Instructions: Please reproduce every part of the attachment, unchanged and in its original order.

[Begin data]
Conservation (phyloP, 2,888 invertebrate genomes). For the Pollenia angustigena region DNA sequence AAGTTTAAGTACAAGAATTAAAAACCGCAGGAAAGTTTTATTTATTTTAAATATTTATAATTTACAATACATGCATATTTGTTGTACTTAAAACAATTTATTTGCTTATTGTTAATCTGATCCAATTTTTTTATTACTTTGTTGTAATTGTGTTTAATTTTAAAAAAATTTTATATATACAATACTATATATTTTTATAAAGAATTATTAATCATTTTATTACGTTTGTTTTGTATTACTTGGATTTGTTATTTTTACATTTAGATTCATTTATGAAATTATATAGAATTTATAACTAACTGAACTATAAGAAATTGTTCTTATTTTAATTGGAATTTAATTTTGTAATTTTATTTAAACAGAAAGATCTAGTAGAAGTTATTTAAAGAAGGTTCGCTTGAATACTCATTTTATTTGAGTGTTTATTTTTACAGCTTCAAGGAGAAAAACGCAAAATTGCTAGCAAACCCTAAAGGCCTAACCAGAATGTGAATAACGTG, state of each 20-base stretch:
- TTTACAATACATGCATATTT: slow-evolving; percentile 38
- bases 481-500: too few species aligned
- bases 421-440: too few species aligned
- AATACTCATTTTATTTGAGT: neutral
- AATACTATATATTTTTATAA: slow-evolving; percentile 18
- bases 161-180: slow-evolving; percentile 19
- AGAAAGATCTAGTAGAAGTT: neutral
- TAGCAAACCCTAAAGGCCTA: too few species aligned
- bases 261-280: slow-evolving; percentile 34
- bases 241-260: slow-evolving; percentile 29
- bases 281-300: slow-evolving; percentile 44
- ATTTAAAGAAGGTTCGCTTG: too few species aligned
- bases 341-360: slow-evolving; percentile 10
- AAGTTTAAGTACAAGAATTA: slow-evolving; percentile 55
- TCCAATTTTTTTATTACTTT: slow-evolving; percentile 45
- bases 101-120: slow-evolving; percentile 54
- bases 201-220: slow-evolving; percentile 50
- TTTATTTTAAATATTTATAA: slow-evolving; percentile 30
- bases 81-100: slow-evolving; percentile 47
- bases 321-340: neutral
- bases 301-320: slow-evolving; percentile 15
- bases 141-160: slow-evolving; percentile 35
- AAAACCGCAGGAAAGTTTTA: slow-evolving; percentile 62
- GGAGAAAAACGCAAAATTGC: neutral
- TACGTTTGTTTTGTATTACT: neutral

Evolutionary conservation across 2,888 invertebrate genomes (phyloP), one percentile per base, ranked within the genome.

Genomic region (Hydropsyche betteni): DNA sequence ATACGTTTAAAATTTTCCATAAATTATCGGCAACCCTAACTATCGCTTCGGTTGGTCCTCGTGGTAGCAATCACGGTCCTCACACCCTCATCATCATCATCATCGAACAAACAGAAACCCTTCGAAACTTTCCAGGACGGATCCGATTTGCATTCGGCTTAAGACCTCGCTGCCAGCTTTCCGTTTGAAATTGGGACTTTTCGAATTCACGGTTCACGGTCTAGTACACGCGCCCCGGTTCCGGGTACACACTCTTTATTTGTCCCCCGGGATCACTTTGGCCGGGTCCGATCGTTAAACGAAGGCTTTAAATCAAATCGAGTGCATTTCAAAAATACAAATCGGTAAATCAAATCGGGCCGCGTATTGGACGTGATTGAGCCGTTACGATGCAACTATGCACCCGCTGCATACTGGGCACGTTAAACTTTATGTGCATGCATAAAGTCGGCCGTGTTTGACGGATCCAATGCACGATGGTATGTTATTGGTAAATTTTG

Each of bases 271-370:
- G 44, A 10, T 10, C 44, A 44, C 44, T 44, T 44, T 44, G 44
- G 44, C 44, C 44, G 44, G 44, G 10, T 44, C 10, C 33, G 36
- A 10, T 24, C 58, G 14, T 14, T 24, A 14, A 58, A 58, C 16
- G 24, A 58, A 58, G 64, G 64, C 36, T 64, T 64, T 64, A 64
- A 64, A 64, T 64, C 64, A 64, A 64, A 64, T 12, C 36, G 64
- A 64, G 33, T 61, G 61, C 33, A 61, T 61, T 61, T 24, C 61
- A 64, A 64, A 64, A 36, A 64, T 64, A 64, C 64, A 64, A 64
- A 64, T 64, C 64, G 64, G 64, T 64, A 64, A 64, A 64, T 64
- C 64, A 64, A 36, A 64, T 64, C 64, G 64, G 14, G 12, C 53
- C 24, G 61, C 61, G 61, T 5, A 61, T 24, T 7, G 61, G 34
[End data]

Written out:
Conservation (phyloP, 2,888 invertebrate genomes). For the Pollenia angustigena region DNA sequence AAGTTTAAGTACAAGAATTAAAAACCGCAGGAAAGTTTTATTTATTTTAAATATTTATAATTTACAATACATGCATATTTGTTGTACTTAAAACAATTTATTTGCTTATTGTTAATCTGATCCAATTTTTTTATTACTTTGTTGTAATTGTGTTTAATTTTAAAAAAATTTTATATATACAATACTATATATTTTTATAAAGAATTATTAATCATTTTATTACGTTTGTTTTGTATTACTTGGATTTGTTATTTTTACATTTAGATTCATTTATGAAATTATATAGAATTTATAACTAACTGAACTATAAGAAATTGTTCTTATTTTAATTGGAATTTAATTTTGTAATTTTATTTAAACAGAAAGATCTAGTAGAAGTTATTTAAAGAAGGTTCGCTTGAATACTCATTTTATTTGAGTGTTTATTTTTACAGCTTCAAGGAGAAAAACGCAAAATTGCTAGCAAACCCTAAAGGCCTAACCAGAATGTGAATAACGTG, state of each 20-base stretch:
- TTTACAATACATGCATATTT: slow-evolving; percentile 38
- bases 481-500: too few species aligned
- bases 421-440: too few species aligned
- AATACTCATTTTATTTGAGT: neutral
- AATACTATATATTTTTATAA: slow-evolving; percentile 18
- bases 161-180: slow-evolving; percentile 19
- AGAAAGATCTAGTAGAAGTT: neutral
- TAGCAAACCCTAAAGGCCTA: too few species aligned
- bases 261-280: slow-evolving; percentile 34
- bases 241-260: slow-evolving; percentile 29
- bases 281-300: slow-evolving; percentile 44
- ATTTAAAGAAGGTTCGCTTG: too few species aligned
- bases 341-360: slow-evolving; percentile 10
- AAGTTTAAGTACAAGAATTA: slow-evolving; percentile 55
- TCCAATTTTTTTATTACTTT: slow-evolving; percentile 45
- bases 101-120: slow-evolving; percentile 54
- bases 201-220: slow-evolving; percentile 50
- TTTATTTTAAATATTTATAA: slow-evolving; percentile 30
- bases 81-100: slow-evolving; percentile 47
- bases 321-340: neutral
- bases 301-320: slow-evolving; percentile 15
- bases 141-160: slow-evolving; percentile 35
- AAAACCGCAGGAAAGTTTTA: slow-evolving; percentile 62
- GGAGAAAAACGCAAAATTGC: neutral
- TACGTTTGTTTTGTATTACT: neutral

Evolutionary conservation across 2,888 invertebrate genomes (phyloP), one percentile per base, ranked within the genome.

Genomic region (Hydropsyche betteni): DNA sequence ATACGTTTAAAATTTTCCATAAATTATCGGCAACCCTAACTATCGCTTCGGTTGGTCCTCGTGGTAGCAATCACGGTCCTCACACCCTCATCATCATCATCATCGAACAAACAGAAACCCTTCGAAACTTTCCAGGACGGATCCGATTTGCATTCGGCTTAAGACCTCGCTGCCAGCTTTCCGTTTGAAATTGGGACTTTTCGAATTCACGGTTCACGGTCTAGTACACGCGCCCCGGTTCCGGGTACACACTCTTTATTTGTCCCCCGGGATCACTTTGGCCGGGTCCGATCGTTAAACGAAGGCTTTAAATCAAATCGAGTGCATTTCAAAAATACAAATCGGTAAATCAAATCGGGCCGCGTATTGGACGTGATTGAGCCGTTACGATGCAACTATGCACCCGCTGCATACTGGGCACGTTAAACTTTATGTGCATGCATAAAGTCGGCCGTGTTTGACGGATCCAATGCACGATGGTATGTTATTGGTAAATTTTG

Each of bases 271-370:
- G 44, A 10, T 10, C 44, A 44, C 44, T 44, T 44, T 44, G 44
- G 44, C 44, C 44, G 44, G 44, G 10, T 44, C 10, C 33, G 36
- A 10, T 24, C 58, G 14, T 14, T 24, A 14, A 58, A 58, C 16
- G 24, A 58, A 58, G 64, G 64, C 36, T 64, T 64, T 64, A 64
- A 64, A 64, T 64, C 64, A 64, A 64, A 64, T 12, C 36, G 64
- A 64, G 33, T 61, G 61, C 33, A 61, T 61, T 61, T 24, C 61
- A 64, A 64, A 64, A 36, A 64, T 64, A 64, C 64, A 64, A 64
- A 64, T 64, C 64, G 64, G 64, T 64, A 64, A 64, A 64, T 64
- C 64, A 64, A 36, A 64, T 64, C 64, G 64, G 14, G 12, C 53
- C 24, G 61, C 61, G 61, T 5, A 61, T 24, T 7, G 61, G 34